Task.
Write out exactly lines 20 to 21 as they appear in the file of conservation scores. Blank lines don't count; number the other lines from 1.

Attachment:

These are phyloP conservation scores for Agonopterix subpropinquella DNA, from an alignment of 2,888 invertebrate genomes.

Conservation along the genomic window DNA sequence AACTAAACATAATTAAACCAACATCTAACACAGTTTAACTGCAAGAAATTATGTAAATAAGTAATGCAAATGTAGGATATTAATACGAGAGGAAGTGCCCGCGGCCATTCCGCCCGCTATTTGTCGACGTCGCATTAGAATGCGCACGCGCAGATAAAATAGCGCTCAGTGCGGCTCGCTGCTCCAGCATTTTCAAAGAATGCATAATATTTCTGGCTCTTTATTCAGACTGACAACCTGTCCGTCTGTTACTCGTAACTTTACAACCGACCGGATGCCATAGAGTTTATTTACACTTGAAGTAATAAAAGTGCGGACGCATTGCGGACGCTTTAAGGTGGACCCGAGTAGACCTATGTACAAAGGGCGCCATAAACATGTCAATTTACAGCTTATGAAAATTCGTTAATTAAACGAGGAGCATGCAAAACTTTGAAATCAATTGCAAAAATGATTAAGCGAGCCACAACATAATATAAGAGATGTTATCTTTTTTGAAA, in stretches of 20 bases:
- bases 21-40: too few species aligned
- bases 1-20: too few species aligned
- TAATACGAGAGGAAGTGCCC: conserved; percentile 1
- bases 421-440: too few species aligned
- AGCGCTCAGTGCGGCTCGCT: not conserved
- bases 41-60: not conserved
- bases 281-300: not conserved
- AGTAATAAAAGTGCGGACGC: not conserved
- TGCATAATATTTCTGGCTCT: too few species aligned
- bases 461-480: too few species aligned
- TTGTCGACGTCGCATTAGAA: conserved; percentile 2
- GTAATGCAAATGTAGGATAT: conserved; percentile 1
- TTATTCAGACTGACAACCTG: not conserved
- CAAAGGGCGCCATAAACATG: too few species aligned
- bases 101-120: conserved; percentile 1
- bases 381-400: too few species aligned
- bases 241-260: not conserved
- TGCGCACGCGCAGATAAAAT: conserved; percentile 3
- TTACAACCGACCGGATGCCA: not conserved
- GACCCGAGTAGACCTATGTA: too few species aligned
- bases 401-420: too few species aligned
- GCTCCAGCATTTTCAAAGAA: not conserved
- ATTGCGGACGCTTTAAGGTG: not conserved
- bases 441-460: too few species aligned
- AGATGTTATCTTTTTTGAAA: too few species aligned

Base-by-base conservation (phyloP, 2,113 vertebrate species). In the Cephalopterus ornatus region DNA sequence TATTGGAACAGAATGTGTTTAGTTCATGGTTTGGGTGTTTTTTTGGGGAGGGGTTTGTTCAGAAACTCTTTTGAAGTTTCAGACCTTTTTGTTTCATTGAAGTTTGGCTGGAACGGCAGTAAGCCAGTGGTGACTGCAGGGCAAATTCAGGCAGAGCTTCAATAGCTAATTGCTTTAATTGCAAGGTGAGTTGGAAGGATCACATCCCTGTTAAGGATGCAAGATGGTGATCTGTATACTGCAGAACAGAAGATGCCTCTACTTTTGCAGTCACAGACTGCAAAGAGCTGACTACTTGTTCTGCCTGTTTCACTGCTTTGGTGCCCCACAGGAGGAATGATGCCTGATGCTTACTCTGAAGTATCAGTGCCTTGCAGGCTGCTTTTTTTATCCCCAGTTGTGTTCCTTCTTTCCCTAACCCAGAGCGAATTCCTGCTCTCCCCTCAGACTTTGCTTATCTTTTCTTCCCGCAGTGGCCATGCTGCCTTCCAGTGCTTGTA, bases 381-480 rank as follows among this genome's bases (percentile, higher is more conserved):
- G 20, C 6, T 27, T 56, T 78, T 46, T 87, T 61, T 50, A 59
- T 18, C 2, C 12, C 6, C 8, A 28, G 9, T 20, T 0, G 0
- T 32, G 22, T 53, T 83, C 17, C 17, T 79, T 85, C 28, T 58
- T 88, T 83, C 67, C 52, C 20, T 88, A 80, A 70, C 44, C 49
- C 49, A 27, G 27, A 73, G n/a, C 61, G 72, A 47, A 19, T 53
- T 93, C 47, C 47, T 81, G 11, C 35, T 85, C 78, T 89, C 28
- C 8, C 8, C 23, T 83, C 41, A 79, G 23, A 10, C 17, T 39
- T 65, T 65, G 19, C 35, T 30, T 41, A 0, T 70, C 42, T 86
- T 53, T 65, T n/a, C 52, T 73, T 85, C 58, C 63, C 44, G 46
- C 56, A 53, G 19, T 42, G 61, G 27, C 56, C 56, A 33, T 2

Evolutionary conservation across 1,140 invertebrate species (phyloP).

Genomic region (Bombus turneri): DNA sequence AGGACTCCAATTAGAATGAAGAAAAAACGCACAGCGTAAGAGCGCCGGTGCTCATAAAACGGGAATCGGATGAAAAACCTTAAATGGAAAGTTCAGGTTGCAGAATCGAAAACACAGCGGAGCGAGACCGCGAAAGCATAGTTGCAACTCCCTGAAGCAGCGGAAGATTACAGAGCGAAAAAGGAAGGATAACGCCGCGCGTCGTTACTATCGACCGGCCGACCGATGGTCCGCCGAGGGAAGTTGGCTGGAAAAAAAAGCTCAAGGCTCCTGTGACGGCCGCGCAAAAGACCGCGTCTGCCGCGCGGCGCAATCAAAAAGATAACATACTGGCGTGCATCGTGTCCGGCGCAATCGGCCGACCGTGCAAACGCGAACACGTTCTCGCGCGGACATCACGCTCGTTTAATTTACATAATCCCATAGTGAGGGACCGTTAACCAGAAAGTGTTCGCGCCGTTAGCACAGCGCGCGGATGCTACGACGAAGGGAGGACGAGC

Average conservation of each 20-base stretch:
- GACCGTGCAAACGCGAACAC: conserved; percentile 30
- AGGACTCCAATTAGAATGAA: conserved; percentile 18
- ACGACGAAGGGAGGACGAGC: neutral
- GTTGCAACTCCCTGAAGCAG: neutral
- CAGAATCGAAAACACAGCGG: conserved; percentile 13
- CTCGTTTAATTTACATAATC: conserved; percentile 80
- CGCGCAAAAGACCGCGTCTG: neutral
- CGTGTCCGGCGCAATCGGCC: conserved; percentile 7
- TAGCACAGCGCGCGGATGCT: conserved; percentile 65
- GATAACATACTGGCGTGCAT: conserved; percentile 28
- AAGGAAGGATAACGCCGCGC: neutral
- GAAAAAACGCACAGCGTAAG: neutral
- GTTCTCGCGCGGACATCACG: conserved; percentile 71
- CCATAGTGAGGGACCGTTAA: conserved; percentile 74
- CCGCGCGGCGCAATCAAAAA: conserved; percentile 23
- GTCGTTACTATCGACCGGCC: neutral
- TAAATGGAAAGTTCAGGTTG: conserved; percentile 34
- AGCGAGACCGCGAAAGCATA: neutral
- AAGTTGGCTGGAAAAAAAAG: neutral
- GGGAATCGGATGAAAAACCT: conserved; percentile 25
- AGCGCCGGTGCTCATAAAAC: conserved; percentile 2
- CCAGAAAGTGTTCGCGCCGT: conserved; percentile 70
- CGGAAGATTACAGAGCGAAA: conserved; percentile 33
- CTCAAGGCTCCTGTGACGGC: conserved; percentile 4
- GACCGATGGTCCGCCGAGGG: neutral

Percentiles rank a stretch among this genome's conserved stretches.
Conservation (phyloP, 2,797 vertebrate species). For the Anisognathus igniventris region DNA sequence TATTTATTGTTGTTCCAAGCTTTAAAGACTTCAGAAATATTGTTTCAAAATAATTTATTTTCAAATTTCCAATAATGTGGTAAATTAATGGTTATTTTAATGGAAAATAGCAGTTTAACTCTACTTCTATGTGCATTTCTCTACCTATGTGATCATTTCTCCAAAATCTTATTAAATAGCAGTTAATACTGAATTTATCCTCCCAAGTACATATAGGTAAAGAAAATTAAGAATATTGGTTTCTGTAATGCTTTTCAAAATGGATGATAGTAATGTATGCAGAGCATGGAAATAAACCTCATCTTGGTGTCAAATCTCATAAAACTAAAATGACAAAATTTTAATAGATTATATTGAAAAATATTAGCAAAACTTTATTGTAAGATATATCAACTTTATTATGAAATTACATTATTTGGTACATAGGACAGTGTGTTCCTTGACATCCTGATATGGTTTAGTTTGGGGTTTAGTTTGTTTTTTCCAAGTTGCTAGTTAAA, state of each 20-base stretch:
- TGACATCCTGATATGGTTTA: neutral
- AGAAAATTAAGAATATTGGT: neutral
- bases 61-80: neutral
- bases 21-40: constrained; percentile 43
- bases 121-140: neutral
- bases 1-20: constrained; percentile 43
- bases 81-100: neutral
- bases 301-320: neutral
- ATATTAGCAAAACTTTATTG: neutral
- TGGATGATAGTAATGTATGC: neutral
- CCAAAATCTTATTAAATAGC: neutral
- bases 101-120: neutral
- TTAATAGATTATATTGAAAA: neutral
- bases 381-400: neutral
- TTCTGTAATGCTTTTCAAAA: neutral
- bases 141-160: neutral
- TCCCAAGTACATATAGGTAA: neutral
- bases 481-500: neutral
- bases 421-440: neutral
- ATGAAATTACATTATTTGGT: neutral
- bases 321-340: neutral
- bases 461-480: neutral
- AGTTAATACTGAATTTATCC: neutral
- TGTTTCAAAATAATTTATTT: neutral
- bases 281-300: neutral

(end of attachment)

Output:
- TGCGCACGCGCAGATAAAAT: conserved; percentile 3
- TTACAACCGACCGGATGCCA: not conserved